JK: Yes. Let's say if you use rheumatoid arthritis, for an example, we're obviously trying to control their joint symptoms, that's the biggest. And they're kind of the common denominator of someone's autoimmune illness. If they have RA it’s joint pain and swelling so we obviously want to control that. But if they have disease, like let's say if their joint disease is well controlled, but they're having manifestations somewhere else like in the lung or in the eyes, we change our management because we wouldn't be content to stay on the same immunosuppressive regimen, even if it's working for their joints. We'd want to be able to augment that with something else because untreated or undertreated inflammation in the eyes can be devastating in terms of loss of vision permanently. So, we might have to alter the regimen, even if it's doing fine for the joints. we might have to tweak it so that we can address this other area that's inflamed as well.
RN: What are some of the top secrets in rheumatology that you will be discussing in your upcoming presentation?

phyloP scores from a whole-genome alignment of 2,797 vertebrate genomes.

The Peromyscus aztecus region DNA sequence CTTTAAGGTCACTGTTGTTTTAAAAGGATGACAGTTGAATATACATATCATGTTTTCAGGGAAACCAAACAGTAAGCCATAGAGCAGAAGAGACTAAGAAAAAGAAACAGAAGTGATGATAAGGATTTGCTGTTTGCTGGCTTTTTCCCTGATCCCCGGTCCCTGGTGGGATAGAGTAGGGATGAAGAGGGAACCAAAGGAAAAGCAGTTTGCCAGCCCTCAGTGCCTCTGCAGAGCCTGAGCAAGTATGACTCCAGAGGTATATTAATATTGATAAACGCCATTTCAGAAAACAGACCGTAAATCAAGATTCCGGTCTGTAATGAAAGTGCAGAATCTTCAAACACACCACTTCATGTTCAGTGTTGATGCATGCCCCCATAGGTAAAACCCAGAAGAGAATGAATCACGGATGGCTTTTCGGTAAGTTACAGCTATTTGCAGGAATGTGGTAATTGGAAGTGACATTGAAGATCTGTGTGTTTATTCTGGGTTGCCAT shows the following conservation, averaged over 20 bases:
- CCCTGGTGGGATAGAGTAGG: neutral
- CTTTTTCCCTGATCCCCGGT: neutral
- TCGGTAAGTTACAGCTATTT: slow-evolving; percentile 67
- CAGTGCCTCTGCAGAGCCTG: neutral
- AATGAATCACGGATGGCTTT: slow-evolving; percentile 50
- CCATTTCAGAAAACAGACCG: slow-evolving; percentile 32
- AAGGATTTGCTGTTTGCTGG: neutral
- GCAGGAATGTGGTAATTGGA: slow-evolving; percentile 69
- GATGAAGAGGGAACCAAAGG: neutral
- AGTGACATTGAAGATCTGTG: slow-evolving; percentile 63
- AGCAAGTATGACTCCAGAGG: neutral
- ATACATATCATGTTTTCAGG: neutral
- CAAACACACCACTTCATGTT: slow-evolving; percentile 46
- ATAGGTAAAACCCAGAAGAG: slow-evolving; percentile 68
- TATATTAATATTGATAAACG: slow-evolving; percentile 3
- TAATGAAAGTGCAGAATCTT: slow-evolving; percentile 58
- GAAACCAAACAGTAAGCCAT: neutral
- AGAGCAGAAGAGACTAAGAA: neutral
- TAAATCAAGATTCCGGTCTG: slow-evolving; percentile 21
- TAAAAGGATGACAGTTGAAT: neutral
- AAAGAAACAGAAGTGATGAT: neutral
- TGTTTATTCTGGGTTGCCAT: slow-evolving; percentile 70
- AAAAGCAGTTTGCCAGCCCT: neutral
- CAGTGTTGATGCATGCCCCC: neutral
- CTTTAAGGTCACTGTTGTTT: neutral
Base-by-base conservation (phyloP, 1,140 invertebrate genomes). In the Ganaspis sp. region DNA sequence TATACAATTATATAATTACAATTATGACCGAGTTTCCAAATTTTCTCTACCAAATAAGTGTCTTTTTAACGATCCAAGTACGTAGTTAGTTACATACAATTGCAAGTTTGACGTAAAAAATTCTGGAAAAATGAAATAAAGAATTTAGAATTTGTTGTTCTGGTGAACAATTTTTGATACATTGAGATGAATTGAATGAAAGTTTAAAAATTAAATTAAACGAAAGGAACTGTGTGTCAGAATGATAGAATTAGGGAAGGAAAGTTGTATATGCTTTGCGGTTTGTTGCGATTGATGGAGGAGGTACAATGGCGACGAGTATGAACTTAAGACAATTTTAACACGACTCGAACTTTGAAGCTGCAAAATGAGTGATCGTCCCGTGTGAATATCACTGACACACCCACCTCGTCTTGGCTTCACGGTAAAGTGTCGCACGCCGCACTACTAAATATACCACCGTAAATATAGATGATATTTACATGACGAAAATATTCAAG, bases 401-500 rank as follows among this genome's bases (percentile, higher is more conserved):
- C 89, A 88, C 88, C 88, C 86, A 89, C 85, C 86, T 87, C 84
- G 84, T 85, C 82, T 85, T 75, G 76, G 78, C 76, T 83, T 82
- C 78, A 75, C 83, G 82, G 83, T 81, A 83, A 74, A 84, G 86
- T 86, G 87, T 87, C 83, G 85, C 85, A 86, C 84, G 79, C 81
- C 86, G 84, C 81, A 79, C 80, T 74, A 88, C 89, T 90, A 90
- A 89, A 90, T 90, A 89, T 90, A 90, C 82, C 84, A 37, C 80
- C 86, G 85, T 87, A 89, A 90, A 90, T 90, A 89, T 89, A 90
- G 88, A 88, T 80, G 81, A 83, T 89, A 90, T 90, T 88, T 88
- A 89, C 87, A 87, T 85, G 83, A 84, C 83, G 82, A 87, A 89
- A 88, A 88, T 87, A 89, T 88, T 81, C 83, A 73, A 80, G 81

JK: So good question. I don't know if I want to divulge everything, though, because people won't go to the session otherwise, but so I'm going to be covering some tips on both the evaluation and management and some common conditions like rheumatoid arthritis and fibromyalgia. We have a couple of tips and pearls in there on lupus as well. I think that session, specifically, I always look forward to that because I try to include some practical stuff that I try to think about in the last hour in the back of my mind, that helps me kind of quickly go through some of the decisions that we make in terms of evaluating and then treating a patient with autoimmune disease in clinic. And so, I'm hopeful there's a couple of tips or tricks in there that can help clinicians as they're seeing patients. I have some information in there about patients with autoimmune disease, or are not immune or protected from having very common regional musculoskeletal conditions. So, an example of that would be if you have rheumatoid arthritis, you can get rotator cuff tendonitis from maybe playing volleyball on the weekend and being a kind of weekend warrior, so to speak, in terms of getting an overuse injury. And so, I highlighted through a couple of the secrets and pearls that that's important, because if you were seeing me in clinic, and you have rheumatoid, and then you have shoulder pain because you're playing softball or volleyball or something, we don't want to add more medications to treat your rheumatoid when it's really something totally different. And I think we forget that sometimes in rheumatology we develop a little bit of tunnel vision. And we think that everything that's sitting in front of us has to be their autoimmune disease, when you're just as likely to get osteoarthritis, or rotator cuff tendinitis, as anybody else. And so, there's a couple of pearls on that, that hopefully people will find helpful.